The Dodgers get their 2013 postseason underway on Thursday night, opening the National League Division Series against the Braves at Turner Field. Clayton Kershaw starts on the mound for the Dodgers against Kris Medlen as the Dodgers try to get a leg up in the series.
In their playoff history the Dodgers have played in 12 best-of-five series (seven division series and five league championship series, the latter which were best-of-five from 1969-84), and in their last eight the winner of Game 1 has gone on to capture the series.
When the Dodgers have won Game 1 in a best-of-five series (NLCS in 1974, 1978, 1981; NLDS in 2008, 2009) they are 5-0 in the series. They have lost seven Games 1, but have come back to win two of those series (1977 NLCS, 1981 NLDS).
The Dodgers have lost five of seven games to the Braves this season, including three losses in three games in Atlanta, but two factors could tip the scales in their favor on Thursday.
Kershaw did not pitch in any of those seven games against the Braves, and Hanley Ramirez didn't start a single one either.
Kershaw you may have heard is the best pitcher in baseball, and his existence along with Zack Greinke is the biggest advantage the Dodgers have in the series. It's why manager Don Mattingly said of his team last weekend, "We don't care who we play, and we don't care where it is."
But while having Kershaw on the mound should inspire confidence - his 1.83 ERA was the lowest in the National League since Greg Maddux put up a 1.63 ERA in 1995 - the Dodgers did lose 14 of his 33 starts this year, thanks in part to scoring two or fewer runs 16 times.
That's where Ramirez comes in. He hit .345/.402/.638 in abbreviated duty this season with 20 home runs and 25 doubles in just 86 games. His 190 OPS+ is the highest for a single season (minimum 230 plate appearances) in the 130-year history of the franchise. Even if we lower the bar to 100 PA, the only seasons better than Ramirez were Manny Ramirez (221 OPS+ in 229 PA in 2008) and Rick Monday (194 OPS+ in 156 PA in 1981).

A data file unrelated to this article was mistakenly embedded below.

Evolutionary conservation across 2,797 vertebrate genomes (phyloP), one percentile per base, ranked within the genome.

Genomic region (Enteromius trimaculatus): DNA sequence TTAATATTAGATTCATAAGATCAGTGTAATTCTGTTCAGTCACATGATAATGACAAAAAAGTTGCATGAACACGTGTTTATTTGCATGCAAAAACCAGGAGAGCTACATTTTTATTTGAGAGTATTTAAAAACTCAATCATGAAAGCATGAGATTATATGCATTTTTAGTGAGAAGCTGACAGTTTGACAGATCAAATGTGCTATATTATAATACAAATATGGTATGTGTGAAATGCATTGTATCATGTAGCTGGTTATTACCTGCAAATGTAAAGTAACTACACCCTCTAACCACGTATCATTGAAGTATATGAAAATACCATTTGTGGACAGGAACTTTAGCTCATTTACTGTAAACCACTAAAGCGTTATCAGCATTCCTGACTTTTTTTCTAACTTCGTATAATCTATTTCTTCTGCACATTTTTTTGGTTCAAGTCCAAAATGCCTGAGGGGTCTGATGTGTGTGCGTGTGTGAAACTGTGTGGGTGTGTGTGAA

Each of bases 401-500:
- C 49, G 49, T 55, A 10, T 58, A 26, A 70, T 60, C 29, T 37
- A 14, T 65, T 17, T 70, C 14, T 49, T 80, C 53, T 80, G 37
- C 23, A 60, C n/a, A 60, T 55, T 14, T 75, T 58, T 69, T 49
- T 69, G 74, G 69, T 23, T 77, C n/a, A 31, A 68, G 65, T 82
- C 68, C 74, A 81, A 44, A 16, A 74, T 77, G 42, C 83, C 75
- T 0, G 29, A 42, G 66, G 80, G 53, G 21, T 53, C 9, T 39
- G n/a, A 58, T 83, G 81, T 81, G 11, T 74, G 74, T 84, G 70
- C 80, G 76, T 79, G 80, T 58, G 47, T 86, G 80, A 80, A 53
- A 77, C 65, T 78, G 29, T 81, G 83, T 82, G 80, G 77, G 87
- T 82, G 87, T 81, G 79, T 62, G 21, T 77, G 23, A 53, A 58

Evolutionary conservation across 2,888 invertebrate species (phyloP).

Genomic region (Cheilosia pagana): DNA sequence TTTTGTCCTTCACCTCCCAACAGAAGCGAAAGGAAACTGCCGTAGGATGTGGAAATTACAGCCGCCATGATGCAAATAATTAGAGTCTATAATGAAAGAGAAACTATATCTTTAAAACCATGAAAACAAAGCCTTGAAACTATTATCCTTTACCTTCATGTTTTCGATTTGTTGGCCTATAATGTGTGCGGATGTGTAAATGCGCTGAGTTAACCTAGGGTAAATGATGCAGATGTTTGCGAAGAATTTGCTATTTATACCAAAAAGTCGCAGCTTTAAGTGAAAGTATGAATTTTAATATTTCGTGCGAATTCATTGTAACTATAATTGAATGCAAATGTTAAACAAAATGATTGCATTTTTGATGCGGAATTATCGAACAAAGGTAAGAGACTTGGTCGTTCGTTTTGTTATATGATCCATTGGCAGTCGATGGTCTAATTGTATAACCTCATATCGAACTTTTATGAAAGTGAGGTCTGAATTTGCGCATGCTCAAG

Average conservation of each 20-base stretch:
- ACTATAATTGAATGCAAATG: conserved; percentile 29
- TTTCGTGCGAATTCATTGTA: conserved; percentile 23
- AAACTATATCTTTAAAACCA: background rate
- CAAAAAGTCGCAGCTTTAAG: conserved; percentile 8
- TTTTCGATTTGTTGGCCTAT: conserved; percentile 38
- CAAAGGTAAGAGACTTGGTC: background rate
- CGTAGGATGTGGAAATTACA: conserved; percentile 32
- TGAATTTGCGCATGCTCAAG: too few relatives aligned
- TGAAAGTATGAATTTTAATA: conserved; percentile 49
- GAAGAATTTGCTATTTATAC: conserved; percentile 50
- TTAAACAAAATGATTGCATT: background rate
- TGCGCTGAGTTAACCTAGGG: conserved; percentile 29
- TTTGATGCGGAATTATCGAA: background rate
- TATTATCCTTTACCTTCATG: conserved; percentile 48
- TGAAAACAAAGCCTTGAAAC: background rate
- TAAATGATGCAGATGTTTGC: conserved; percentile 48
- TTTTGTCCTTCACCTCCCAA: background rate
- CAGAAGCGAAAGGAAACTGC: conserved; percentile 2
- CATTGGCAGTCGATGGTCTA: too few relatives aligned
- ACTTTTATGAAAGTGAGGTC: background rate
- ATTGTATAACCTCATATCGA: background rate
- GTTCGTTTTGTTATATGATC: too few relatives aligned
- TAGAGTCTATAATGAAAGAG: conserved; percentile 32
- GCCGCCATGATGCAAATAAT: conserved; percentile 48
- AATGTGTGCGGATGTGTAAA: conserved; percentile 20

Ramirez was limited to pinch hitting duty when the Braves were in Los Angeles in June, and he was 1-for-2 with a walk in his three plate appearances.
The Dodgers were 51-26 when Ramirez started in 2013, and 41-44 when he did not. In September Ramirez was even better, hitting .370/.462/.704 with five home runs. But in dealing with an irritated nerve in his back in the season's final month Ramirez was rested much more often and hasn't started on consecutive days in three weeks, since Sept. 11-12.
As Mattingly said of Ramirez on the regular season's final day, "He'll accept all of this [resting in September] knowing this gives him the best chance to play every day [in October.]"
The Dodgers will have to contend with Kris Medlen, who was fantastic down the stretch for Atlanta for a second straight year. The Gahr High School alumnus was 4-0 with a 1.00 ERA and allowed nine total runs in his last nine games, with a 1.37 ERA, 49 strikeouts and 11 walks in 59 innings during that span. He ended his season with nine consecutive quality starts and allowed just four runs in his last six outings.
Medlen is not lacking in confidence either, responding to a question from reporters on Wednesday on the Braves missing Kershaw during the regular season with, "The way our team feels, he missed us."
The matchup in Atlanta pits the team with the best home record in baseball against the team tied for the best road mark. The Braves were 56-25 at home, matching their 1996, 1998, 1999 and 2010 teams for the most home wins in franchise history. The Dodgers were tied with the Rangers at 45-36 on the road this season, and at one point had a 15-game road winning streak.
But all that is rest starting Thursday. Both teams are 0-0 and racing to three. Let the games begin.
Time: 5:37 p.m.